Disruptive Companies’ Power to Shake up the Market
We live in a world where the pace of change is rapid. Disruption is present all around us, accelerated by low interest rates and easy credit.
The dynamics of disruption create divergent outcomes across a range of industries, and come at the expense of many incumbent competitors. The effect of this disruption is playing out all around us, in the declining influence and importance of many established brands.
But why exactly can disruptors cause so much change to the worlds of very established brands?
The first answer can be found in advertising. To sell toothpaste 20 years ago, companies would buy up all the TV, radio and newspaper advertising space for their toothpaste and compete for consumer’s attention in the media. Businesses that didn’t have the scale to compete for advertising space with these established brands lost out.
Today people are buying toothpaste on social media. Consumers are finding out about new brands and businesses on Instagram, and while these new companies may have limited scale, they are funded by a market flooded with easy money. This enables them to create new products and use social media to target consumers.
Added to this is the changing way in which people consume media. Consumers increasingly listen to music on Spotify instead of the radio, and watch Netflix instead of traditional broadcasting channels. These spaces do not have advertising when signing up to a subscription, so where would established brands buy ad space that targets their markets?
Second, the place where people do their shopping has changed significantly. Consumers are increasingly reluctant to go to a physical store. Amazon ships directly to your house, which revolutionised the way people think about shopping.
E-commerce has unlimited shelf space, allowing new brands to compete cost-effectively with their established rivals. Two decades ago, established companies would – in addition to buying all the advertising space – acquire the shelf space in shops where their toothpaste is sold, making it virtually impossible for new brands to break into the market.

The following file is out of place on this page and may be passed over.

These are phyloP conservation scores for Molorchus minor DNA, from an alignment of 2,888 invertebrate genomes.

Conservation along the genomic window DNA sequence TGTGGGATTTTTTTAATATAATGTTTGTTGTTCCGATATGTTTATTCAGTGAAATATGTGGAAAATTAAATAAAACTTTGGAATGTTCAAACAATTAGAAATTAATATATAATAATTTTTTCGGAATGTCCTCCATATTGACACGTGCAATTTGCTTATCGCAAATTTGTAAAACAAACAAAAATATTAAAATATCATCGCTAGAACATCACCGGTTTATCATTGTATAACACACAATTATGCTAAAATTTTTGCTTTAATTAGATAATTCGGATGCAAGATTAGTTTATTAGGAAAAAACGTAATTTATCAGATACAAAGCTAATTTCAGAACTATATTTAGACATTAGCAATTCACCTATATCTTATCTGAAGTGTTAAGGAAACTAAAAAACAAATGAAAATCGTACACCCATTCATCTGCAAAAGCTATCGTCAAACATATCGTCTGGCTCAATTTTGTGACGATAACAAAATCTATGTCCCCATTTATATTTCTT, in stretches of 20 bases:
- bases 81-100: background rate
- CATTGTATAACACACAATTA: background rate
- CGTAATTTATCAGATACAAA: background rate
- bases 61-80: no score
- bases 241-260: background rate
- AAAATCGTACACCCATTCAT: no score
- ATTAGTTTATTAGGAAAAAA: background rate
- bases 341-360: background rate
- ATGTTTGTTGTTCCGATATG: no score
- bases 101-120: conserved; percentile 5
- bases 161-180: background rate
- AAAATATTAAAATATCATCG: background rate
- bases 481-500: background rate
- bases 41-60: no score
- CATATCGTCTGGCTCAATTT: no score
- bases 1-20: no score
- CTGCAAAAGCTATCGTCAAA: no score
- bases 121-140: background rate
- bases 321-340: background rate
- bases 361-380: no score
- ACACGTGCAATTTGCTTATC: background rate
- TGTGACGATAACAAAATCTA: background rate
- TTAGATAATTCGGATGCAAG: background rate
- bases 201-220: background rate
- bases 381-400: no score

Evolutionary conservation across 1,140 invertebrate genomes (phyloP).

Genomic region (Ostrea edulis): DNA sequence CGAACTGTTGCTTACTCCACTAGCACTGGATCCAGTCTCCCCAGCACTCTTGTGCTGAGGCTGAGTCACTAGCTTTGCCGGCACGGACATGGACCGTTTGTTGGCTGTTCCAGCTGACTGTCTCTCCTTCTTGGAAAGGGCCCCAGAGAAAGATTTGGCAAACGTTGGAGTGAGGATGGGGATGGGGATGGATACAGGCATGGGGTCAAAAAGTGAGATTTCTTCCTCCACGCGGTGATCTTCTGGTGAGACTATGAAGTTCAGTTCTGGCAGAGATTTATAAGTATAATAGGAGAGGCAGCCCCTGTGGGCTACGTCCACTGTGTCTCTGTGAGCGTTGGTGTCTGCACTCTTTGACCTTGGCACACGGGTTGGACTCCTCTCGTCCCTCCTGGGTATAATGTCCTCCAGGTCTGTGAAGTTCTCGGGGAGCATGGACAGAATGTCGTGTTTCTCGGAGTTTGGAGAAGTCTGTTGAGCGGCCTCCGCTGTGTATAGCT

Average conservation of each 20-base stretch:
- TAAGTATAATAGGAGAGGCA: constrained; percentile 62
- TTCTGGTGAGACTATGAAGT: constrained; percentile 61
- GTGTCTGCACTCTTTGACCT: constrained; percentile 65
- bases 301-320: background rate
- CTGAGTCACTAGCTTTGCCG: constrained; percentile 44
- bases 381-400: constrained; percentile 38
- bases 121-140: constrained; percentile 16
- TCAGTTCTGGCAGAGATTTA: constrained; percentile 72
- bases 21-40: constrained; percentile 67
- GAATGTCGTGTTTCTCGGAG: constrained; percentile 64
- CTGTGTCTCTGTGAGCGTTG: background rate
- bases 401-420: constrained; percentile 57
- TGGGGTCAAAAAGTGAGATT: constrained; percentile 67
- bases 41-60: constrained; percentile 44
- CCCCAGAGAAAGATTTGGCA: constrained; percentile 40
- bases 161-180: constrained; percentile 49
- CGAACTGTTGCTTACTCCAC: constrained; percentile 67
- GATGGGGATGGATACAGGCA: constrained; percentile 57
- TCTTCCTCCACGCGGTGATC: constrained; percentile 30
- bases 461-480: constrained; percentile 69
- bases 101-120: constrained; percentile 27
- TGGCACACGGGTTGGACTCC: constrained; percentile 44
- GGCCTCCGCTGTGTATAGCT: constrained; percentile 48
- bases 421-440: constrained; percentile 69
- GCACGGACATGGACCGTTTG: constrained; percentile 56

One such business that is shaking up the footwear industry is Allbirds – an environmentally and sustainability-orientated shoe retailer that makes shoes from wool, trees and sugar cane. It has a valuation of approximately $2 billion, while it has very limited retail presence, no TV ads (but with 55% of its advertising done on Instagram) and ships most of its products via e-commerce.
China has benefitted dramatically from innovation developments. Alibaba has become an amalgamation of many key web-based innovations. It is effectively PayPal, Amazon, Amazon Web Services, Facebook, YouTube, Instagram and Google – all in one company. This reach has given it extraordinary insights into its customer base and enabled it to capture revenues.
Developments like these are making it more important than ever to be on the right side of change, particularly given the dispersion of outcomes between winners and losers. Difficult decisions are sometimes needed, but that is where skill, experience and deep insights into the return opportunities of the future come into play.
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